I fully understand, and commit to observing at all times, the legal and ethical restrictions placed on me as part of my post-separation employment obligations. In fact, I have asked the Titans to include a clause in my employment agreement that acknowledges the prohibition period placed on former Ministers as to lobbying the New South Wales Government about matters related to a former Minister's portfolio—not that I can foresee any circumstances where that would arise in my new role with a Queensland-based club.
I thank my Cabinet and Liberal-Nationals colleagues for the friendship and assistance they have unhesitatingly offered me at all times. I also thank Opposition members for the courtesy and respect they have afforded me. I hope I have reciprocated in kind. Regardless of what people may think of my decision, I assure the House that I am leaving with a heavy heart. This State has a great future. It will continue to grow and prosper under the leadership of the Premier and my former Cabinet colleagues. I will be forever grateful to the Premier for everything he has done for me. I am sure he is disappointed and upset that I have let him down but in time perhaps he and everyone else I have let down will forgive me. In closing, I thank the people of Miranda and New South Wales for allowing me the opportunity to serve you. It has been an honour and a privilege.
Mr BARRY O'FARRELL
(Ku-ring-gai—Premier, and Minister for Western Sydney) [3.25 p.m.]: The member for Miranda should in no way feel that he has let me down. I could not have asked for a better sports Minister over the past 28 months. I do not say this in any partisan fashion but the member for Miranda has brought to this place the undoubted skills of a sports administrator, which he gained whilst working for the greatest code in this country. In all that he has achieved in so many sports—whether in relation to stadia policy, his successful introduction of legislation to deal with match-fixing, or his work with former Federal Minister for Sport Arbib in securing funding to upgrade the Sydney Cricket Ground—he has acted in a way that would please any Premier. My only concern was that at one stage Graham seemed to be attending every sporting event around and, regrettably, would drag his wife Erica along with him. It was a standing joke in my house that he would even go to a tiddlywinks competition if he was not told he could relax.
I understand his great passion for rugby league. I understand also—as I think the public does—that that was his career before he came to this place. I am obviously disappointed that we are losing him, not only as a colleague, friend and member of Parliament but also as someone who was making a real difference through his portfolio to this State, but it is absolutely understandable that when an offer of a lifetime comes along—presumably the sort of offer he dreamt of in his previous life—he would give that offer consideration and weigh it up. I will now reflect on a couple of points he made. He said that he was probably more of a sports administrator than politician. People say things like that at times but in relation to the member for Miranda it is true for all the right reasons. Others pretend they are not politicians but when one tracks their records one sees they are. I wish the member for Miranda and Erica well. The only real regret I have is that had I known he was going to leave early I might have engineered his leaving to occur before this year's State of Origin series. We might have put him on the field as a referee and he might have done a Barry Gomersall—that greatly biased Queensland referee—and delivered us a series win!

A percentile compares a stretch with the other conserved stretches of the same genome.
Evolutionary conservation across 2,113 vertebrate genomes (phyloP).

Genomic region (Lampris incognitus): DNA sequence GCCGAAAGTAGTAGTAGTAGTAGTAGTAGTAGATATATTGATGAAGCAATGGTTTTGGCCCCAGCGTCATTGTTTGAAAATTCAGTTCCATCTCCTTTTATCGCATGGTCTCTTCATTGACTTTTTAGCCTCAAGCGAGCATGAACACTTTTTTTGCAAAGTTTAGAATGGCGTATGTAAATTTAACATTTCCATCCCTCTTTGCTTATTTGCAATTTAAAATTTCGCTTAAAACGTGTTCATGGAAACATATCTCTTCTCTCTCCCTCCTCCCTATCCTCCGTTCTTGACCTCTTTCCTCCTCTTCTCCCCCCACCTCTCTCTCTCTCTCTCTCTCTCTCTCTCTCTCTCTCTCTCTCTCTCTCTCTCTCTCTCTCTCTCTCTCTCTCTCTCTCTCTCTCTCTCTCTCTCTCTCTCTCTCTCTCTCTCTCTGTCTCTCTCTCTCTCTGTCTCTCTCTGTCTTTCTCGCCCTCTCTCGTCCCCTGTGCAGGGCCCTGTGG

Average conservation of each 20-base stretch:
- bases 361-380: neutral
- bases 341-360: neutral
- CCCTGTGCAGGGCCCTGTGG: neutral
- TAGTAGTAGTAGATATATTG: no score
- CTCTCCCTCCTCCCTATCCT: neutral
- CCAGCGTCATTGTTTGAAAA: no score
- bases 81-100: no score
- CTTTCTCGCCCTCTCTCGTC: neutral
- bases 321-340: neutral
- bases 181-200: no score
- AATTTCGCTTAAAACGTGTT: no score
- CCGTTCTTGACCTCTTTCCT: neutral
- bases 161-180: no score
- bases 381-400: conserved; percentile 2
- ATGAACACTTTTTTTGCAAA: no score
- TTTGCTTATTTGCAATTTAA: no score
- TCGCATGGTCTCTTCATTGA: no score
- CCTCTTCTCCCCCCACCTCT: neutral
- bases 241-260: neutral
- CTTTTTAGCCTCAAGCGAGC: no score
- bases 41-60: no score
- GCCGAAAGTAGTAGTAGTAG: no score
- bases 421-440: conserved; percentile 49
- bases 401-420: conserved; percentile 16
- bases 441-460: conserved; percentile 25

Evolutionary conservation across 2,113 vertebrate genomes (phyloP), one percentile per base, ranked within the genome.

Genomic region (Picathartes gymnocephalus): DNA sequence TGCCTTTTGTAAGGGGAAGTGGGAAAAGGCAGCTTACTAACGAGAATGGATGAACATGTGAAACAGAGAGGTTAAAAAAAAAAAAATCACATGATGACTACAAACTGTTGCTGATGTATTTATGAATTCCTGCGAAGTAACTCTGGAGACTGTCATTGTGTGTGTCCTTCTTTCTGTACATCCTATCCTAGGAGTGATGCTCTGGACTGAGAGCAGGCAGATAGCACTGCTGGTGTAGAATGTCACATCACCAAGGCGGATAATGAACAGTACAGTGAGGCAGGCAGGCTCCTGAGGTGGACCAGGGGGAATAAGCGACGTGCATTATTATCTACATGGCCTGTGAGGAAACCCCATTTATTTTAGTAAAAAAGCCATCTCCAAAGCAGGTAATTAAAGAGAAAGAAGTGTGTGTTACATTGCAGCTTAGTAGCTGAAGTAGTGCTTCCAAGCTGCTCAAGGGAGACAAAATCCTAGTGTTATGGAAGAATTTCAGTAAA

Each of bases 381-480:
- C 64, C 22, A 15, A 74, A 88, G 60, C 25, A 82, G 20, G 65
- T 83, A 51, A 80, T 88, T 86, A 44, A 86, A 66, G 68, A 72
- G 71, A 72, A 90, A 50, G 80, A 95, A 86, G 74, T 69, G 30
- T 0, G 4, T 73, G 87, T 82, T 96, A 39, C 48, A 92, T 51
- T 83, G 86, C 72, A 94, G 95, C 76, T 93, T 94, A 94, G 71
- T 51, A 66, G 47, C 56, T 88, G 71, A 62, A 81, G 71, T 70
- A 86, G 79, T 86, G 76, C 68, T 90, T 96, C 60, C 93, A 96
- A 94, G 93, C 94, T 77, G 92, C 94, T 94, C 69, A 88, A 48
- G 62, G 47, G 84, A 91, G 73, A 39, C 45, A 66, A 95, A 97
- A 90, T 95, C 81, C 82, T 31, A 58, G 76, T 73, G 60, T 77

The DEPUTY-SPEAKER (Mr Thomas George):
I am sure he will still wear a blue jumper.
Mr JOHN ROBERTSON
(Blacktown—Leader of the Opposition) [3.28 p.m.]: I assure the member for Miranda that this side of the House will give him no grief about this decision. I had the privilege of dealing with Graham Annesley a long time before he and I set foot in this place. We even sat across the table from each other in our first dealings and the one thing that struck me about him was his integrity and decency. His speech this afternoon demonstrated that he has continued to be someone who acts with decency and integrity—something that all of us in this place could aspire to in our behaviour from time to time. The member for Miranda has not allowed this place to change him nor has he allowed politics to interfere in how he interacts with people. He should go with all our best wishes.
The Premier was disappointed about one thing. I too have a disappointment. I was hoping the member for Miranda was going to announce that he was going to Parramatta. The member for Miranda has always been a decent person—prior to politics and in this House. He has interacted with all of us in a very professional and dignified way. I speak on behalf of all on this side of the House in saying that he goes with our best wishes. I once again assure him that he will get no grief from us about the decision he has taken. I have watched the member for Miranda many a day during question time and wondered what he was thinking. In one way it does not come as a surprise that he has taken an offer to get back into sports administration. He is a very good administrator, as my early dealings with him proved, and I am slightly envious that he is going to the Titans and not the Eels.
The DEPUTY-SPEAKER (Mr Thomas George):
I am sure that all members aspire to match what the member for Miranda has achieved in such a short time in this place. I am equally sure that every member of Parliament, every staff member and everyone else associated with the Parliament wishes the member for Miranda health, happiness and success in the future.